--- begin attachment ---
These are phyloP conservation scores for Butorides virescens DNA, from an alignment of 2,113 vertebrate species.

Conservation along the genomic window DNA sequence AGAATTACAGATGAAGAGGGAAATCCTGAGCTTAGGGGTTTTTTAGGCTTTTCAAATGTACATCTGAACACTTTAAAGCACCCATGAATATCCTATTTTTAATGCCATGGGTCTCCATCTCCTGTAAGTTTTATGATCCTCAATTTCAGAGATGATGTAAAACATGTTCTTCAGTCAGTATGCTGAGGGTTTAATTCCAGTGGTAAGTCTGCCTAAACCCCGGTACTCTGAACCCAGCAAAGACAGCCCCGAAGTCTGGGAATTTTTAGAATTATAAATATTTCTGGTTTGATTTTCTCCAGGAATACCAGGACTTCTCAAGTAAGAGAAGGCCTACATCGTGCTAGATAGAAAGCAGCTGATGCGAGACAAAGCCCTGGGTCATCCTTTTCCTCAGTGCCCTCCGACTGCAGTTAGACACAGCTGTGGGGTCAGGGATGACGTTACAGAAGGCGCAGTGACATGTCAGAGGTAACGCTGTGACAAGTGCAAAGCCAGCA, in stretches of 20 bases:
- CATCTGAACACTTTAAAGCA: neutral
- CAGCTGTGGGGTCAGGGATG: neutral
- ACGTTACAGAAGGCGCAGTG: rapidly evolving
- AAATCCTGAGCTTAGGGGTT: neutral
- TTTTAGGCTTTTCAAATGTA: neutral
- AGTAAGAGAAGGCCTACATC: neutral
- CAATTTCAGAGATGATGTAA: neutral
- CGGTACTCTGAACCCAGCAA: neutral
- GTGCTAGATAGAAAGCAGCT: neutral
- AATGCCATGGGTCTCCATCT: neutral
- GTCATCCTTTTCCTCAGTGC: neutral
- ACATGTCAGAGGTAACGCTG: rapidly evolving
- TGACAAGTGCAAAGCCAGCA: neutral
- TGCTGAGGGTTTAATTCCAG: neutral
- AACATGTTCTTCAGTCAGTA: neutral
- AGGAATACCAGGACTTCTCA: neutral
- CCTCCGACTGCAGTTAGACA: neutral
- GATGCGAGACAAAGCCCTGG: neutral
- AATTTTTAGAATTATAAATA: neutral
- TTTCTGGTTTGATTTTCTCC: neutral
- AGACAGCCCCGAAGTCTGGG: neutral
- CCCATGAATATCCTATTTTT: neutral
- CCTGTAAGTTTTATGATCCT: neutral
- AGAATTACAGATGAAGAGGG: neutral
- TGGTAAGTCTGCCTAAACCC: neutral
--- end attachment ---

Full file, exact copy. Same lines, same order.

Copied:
These are phyloP conservation scores for Butorides virescens DNA, from an alignment of 2,113 vertebrate species.

Conservation along the genomic window DNA sequence AGAATTACAGATGAAGAGGGAAATCCTGAGCTTAGGGGTTTTTTAGGCTTTTCAAATGTACATCTGAACACTTTAAAGCACCCATGAATATCCTATTTTTAATGCCATGGGTCTCCATCTCCTGTAAGTTTTATGATCCTCAATTTCAGAGATGATGTAAAACATGTTCTTCAGTCAGTATGCTGAGGGTTTAATTCCAGTGGTAAGTCTGCCTAAACCCCGGTACTCTGAACCCAGCAAAGACAGCCCCGAAGTCTGGGAATTTTTAGAATTATAAATATTTCTGGTTTGATTTTCTCCAGGAATACCAGGACTTCTCAAGTAAGAGAAGGCCTACATCGTGCTAGATAGAAAGCAGCTGATGCGAGACAAAGCCCTGGGTCATCCTTTTCCTCAGTGCCCTCCGACTGCAGTTAGACACAGCTGTGGGGTCAGGGATGACGTTACAGAAGGCGCAGTGACATGTCAGAGGTAACGCTGTGACAAGTGCAAAGCCAGCA, in stretches of 20 bases:
- CATCTGAACACTTTAAAGCA: neutral
- CAGCTGTGGGGTCAGGGATG: neutral
- ACGTTACAGAAGGCGCAGTG: rapidly evolving
- AAATCCTGAGCTTAGGGGTT: neutral
- TTTTAGGCTTTTCAAATGTA: neutral
- AGTAAGAGAAGGCCTACATC: neutral
- CAATTTCAGAGATGATGTAA: neutral
- CGGTACTCTGAACCCAGCAA: neutral
- GTGCTAGATAGAAAGCAGCT: neutral
- AATGCCATGGGTCTCCATCT: neutral
- GTCATCCTTTTCCTCAGTGC: neutral
- ACATGTCAGAGGTAACGCTG: rapidly evolving
- TGACAAGTGCAAAGCCAGCA: neutral
- TGCTGAGGGTTTAATTCCAG: neutral
- AACATGTTCTTCAGTCAGTA: neutral
- AGGAATACCAGGACTTCTCA: neutral
- CCTCCGACTGCAGTTAGACA: neutral
- GATGCGAGACAAAGCCCTGG: neutral
- AATTTTTAGAATTATAAATA: neutral
- TTTCTGGTTTGATTTTCTCC: neutral
- AGACAGCCCCGAAGTCTGGG: neutral
- CCCATGAATATCCTATTTTT: neutral
- CCTGTAAGTTTTATGATCCT: neutral
- AGAATTACAGATGAAGAGGG: neutral
- TGGTAAGTCTGCCTAAACCC: neutral